And then it dawned on me, why not make a bottle opener that mounts directly to your seat post? Similar to a seat clamp but adjustable in height for different frame sizes...and beer bottle sizes! Below are images of my newest invention, the WiseCracker Bottle Opener (was previously called the Wiseass opener). Machined from 6061-T6 aluminum with a hard black anodized finish, these babies take less than five minutes to install - even for the novice bike mechanic that's already had a few. The first prototypes are machined to fit 27.2mm posts and 30.9mm and 31.6mm versions are in the works. Kick back, relax and enjoy a cold brew on your next ride with your constant companion - the WiseCracker bottle opener!
Posted by Mike Ahrens at 8:38 PM
Bike: Apex Steel 26” Trail Bike
Riders: Mike Ahrens (6’4” – 185 lbs)
Location: UC Santa Cruz/Wilder Ranch
Duration: 2.5 hours
Today I had a chance to thoroughly test ride my newest fleet bike, a steel Apex hardtail finished in cream powdercoat and black stickers. I chose to ride a loop that Paul Sadoff, owner of Rock Lobster Cycles, introduced me to many years ago. Starting at Paul’s shop on the west side of Santa Cruz, I briefly rode through a neighborhood and cut through a creek trail headed for UC Santa Cruz. Weather was perfect at 70 degrees with a slight sea breeze prevalent through the entire ride. When arriving at the UCSC entrance at the end of Bay Street, there is a 1 mile paved climb with moderate elevation gain. This first climb gets you into the heart of the campus with beautiful redwoods, pines and manzanita brush all around.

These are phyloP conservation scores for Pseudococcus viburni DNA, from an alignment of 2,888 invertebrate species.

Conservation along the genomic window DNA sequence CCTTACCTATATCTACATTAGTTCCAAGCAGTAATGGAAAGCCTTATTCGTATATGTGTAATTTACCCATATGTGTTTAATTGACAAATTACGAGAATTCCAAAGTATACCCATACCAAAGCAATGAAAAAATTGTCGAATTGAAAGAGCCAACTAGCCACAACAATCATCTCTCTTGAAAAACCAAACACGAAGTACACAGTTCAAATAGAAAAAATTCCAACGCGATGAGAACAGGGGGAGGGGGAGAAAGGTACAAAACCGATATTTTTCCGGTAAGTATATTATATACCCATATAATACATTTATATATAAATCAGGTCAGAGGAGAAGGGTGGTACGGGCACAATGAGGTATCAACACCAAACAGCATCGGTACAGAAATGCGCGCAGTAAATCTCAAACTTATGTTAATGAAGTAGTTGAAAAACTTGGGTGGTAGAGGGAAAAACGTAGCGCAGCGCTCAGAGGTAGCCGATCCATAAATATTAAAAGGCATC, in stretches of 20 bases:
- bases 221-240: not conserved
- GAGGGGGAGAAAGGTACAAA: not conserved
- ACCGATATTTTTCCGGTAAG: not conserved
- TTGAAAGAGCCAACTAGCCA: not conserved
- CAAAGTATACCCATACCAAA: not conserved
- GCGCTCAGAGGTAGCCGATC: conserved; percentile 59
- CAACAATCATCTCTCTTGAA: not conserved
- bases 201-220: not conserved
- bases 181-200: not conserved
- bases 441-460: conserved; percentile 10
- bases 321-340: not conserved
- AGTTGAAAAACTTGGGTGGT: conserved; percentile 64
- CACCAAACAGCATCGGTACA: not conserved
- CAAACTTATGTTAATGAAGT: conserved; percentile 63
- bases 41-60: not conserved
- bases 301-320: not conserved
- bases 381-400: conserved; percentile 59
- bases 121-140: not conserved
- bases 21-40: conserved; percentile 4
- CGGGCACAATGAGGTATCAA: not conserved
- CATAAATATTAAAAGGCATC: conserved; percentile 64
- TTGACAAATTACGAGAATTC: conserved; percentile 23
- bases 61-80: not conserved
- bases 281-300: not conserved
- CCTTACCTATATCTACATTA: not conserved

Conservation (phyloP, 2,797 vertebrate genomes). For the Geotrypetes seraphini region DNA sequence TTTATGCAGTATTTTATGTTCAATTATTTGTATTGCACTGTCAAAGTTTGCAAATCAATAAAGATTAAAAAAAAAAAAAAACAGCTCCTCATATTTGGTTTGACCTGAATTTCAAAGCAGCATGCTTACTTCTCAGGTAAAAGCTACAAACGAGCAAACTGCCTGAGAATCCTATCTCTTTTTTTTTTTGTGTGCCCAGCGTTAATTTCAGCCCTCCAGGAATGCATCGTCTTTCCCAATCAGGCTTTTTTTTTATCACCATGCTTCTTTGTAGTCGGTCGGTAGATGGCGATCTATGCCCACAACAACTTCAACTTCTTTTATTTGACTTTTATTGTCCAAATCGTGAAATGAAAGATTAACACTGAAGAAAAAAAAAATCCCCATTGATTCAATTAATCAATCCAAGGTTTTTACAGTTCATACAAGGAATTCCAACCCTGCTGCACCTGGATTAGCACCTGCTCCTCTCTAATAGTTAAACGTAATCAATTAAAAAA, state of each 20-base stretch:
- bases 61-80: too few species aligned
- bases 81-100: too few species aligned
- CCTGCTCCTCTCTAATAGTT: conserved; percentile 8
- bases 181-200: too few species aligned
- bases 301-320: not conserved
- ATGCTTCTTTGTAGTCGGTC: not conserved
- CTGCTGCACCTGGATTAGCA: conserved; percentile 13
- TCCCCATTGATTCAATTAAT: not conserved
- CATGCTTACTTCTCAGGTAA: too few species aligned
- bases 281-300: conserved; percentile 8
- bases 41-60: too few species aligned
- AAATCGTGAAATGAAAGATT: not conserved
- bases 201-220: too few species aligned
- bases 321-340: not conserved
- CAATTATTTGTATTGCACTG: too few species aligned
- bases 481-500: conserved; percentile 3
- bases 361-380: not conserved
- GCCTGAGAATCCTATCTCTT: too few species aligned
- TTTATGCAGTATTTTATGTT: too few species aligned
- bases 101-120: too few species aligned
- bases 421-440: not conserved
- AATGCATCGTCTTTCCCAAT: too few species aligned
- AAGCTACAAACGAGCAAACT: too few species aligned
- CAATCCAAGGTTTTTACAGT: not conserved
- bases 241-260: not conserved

In 1996, Paul Sadoff built me a steel hardtail using Tange Prestige tubing, Breezer dropouts and wavy gussets. I rode this bike for many years and loved the way it carved local trails around the Bay Area. It was powdercoated ‘laser green’ and finished with yellow stickers on the down tube and head tube. The photo below shows this bike in its early state with full XTR drivetrain, King headset, Salsa skewers, Ringle hubs laced to Sun rims, Control Tech brakes and seat post and Gravity Research brake levers. I liked the brakes so much they now live on my cross bike! The Rock Shox Judy carbon fork was rebuilt with an SL crown w/alloy steer tube, Risse GEM cartridge and Speed Springs for one of the lightest setups available. The fork was so light that excessive flex caused me to sell it and replace it with a newer Judy XC after a few months. This bike was eventually parted out and sold to make way for some dual-suspension designs I was developing with Paul at the time. I always regret selling this bike since it rode so well and truly introduced me to the sport of mountain biking. All of my current steel designs refer back to the ‘laser green’ hardtail for inspiration in terms of tight geometry, material selection and optimal riding position.